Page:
Concepts must specifically address detection of Salmonella in minimally processed fresh produce, but ideas to address testing for other microbial pathogens and in other foods are encouraged.
An estimated one in six Americans is sickened by foodborne illness annually, resulting in about 3,000 deaths, according to the Centers for Disease Control and Prevention (CDC).
Salmonella is the leading cause of deaths and of hospitalizations related to foodborne illness, estimated to cause 380 deaths and 19,000 hospitalizations in the US each year.
A panel of food safety and pathogen detection experts from the FDA, CDC and the US Department of Agriculture will judge submissions, determine finalists, and select a winner or winners.
Up to five submitters will advance as finalists. Finalists will be awarded $20,000 and will be coached by FDA subject matter experts who will help them mature their ideas before they present their refined concepts to the judges.
Michael Taylor, the FDA’s deputy commissioner for foods and veterinary medicine, said: “This is an exciting opportunity for the federal government to collaborate with outside experts to bring forth breakthrough ideas and technologies that can help ensure quicker detection of problems in our food supply and help prevent foodborne illnesses.”
Those interested should submit concepts to the FDA by November 9 by following this link where you can also view rules.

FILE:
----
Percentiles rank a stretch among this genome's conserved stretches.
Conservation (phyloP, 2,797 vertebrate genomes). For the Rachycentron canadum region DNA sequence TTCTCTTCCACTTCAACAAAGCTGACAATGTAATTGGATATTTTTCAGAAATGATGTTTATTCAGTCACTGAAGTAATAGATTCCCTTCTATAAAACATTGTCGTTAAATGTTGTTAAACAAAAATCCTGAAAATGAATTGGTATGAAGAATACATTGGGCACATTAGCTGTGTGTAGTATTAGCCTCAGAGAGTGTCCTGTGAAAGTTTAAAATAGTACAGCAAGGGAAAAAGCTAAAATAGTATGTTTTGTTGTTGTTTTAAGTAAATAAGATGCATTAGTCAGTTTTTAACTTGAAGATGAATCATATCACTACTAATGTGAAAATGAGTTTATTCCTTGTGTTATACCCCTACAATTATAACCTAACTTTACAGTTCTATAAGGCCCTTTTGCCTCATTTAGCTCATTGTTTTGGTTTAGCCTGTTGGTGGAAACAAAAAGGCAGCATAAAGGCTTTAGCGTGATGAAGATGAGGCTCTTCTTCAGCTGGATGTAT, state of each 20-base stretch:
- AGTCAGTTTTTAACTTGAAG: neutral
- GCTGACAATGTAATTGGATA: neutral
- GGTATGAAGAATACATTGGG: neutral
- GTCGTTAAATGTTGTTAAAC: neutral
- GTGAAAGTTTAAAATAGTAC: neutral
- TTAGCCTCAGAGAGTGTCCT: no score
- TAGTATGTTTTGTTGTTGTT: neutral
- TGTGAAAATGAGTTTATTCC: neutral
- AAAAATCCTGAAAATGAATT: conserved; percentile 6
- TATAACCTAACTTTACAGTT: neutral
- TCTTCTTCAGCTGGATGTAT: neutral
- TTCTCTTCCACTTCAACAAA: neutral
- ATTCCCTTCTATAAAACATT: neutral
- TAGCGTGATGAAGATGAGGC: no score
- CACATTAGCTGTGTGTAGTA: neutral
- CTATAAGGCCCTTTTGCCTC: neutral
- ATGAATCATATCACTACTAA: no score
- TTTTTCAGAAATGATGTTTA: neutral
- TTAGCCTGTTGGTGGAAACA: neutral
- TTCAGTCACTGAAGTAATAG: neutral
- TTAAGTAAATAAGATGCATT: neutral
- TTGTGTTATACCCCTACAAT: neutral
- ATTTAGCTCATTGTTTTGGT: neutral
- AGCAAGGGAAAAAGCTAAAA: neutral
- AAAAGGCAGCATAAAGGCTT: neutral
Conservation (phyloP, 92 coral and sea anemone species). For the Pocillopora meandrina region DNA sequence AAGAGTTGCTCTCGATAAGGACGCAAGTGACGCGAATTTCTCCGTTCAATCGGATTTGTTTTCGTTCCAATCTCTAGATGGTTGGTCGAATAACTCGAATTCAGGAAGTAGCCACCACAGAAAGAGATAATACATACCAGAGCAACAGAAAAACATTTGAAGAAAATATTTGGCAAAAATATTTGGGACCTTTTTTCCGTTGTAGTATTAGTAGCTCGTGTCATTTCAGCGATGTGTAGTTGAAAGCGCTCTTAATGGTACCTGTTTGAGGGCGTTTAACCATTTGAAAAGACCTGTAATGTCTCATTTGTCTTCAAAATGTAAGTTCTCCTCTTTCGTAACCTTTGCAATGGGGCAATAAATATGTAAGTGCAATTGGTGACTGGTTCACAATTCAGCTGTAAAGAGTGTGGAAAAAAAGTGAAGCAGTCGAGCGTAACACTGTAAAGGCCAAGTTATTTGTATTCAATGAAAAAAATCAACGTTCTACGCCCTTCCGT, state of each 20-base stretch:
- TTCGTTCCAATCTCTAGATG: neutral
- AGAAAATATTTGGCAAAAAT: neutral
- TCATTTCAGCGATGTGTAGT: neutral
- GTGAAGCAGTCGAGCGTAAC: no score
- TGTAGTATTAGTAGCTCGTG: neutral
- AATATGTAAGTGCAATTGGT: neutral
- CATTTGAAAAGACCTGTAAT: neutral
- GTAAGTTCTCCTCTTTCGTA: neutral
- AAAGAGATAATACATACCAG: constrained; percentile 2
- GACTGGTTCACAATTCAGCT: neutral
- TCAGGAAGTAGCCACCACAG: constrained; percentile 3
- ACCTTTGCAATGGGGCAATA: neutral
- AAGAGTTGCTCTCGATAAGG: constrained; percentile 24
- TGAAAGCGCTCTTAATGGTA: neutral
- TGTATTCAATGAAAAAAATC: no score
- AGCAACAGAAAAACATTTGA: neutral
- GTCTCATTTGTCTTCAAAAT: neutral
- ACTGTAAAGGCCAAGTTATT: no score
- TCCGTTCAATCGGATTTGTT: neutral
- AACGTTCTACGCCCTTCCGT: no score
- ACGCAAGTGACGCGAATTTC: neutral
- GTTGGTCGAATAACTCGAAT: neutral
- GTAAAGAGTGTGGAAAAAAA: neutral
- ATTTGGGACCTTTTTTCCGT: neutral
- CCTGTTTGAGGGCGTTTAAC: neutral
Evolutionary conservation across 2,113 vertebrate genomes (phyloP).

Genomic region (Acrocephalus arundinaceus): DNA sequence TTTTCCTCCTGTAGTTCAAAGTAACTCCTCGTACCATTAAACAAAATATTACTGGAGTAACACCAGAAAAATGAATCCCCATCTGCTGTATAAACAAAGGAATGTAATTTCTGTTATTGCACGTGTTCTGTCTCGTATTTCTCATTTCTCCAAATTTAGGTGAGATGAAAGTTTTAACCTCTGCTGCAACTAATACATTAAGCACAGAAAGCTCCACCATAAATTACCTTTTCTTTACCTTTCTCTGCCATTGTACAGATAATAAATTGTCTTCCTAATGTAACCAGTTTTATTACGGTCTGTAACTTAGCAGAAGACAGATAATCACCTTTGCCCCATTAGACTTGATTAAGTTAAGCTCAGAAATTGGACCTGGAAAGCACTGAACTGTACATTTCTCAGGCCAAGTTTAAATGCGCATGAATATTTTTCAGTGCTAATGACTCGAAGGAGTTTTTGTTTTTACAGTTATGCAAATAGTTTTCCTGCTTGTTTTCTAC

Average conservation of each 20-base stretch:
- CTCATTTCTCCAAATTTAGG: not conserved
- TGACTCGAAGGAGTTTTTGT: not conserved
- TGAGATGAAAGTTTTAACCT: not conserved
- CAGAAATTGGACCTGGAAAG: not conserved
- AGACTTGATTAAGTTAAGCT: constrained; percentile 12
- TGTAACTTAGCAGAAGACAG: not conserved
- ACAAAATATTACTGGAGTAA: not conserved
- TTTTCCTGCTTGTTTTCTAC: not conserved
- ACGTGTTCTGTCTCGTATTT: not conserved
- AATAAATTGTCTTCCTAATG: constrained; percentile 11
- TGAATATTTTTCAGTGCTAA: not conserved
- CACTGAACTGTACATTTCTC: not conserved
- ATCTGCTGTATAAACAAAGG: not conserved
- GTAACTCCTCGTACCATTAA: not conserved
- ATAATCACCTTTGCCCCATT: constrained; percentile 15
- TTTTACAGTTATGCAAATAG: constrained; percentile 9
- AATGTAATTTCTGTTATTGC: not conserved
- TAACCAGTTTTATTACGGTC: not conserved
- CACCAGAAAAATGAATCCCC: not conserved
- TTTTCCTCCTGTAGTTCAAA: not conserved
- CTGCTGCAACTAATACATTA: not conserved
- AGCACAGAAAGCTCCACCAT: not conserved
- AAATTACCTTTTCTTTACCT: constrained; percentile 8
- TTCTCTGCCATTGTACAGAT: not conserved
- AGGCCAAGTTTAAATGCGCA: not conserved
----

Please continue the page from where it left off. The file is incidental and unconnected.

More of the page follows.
The 2014 Food Safety Challenge was developed under the America COMPETES Reauthorization Act (2010), which grants federal agencies authority to conduct prize competitions to spur innovation, solve tough problems, and advance their core missions.
Major public health impact
Posting on the FDA blog, David White, chief science officer and research director in FDA’s Office of Foods and Veterinary Medicine, said the main causes of Salmonella illness are poultry and eggs.
“FDA’s goal is to prevent Salmonella contamination from happening, but we need to detect it quickly and efficiently when it is present in order to remove foods from the marketplace,” he said.
White said it was focusing on produce first because it has a major impact on public health.
“According to the CDC, contaminated produce causes 46% of foodborne illness and 23% of foodborne illness-related deaths,” he said.
“But detecting low levels of Salmonella in produce can be like finding a needle in a haystack: difficult, expensive and time-consuming.
“Even a simple tomato might have up to a billion surface bacteria that do not cause harm to humans. Quickly detecting just the few types of bacteria that do cause harm, like Salmonella, is a daunting task.”
White said accuracy was the highest priority but rapid detection was also important
“Testing for microbial contamination of produce currently can take up to several days. Meanwhile, the produce may sit in a warehouse, where its shelf life decreases with each passing day,” he said.
“Consumers can’t eat it, and producers can’t sell it. Those limitations affect the economy – from consumers to producers to farmers.”
Maybe other scientists outside FDA have revolutionary techniques that they never thought of applying to food safety, he said.
“There are many new technologies that might be invaluable to our field laboratories, where we’re testing at least hundreds of pounds of produce a week,” added White.
“Our hope is that this challenge will provide solutions that would increase the speed of FDA’s detection efforts without sacrificing specificity and sensitivity or comparability to reference methods.”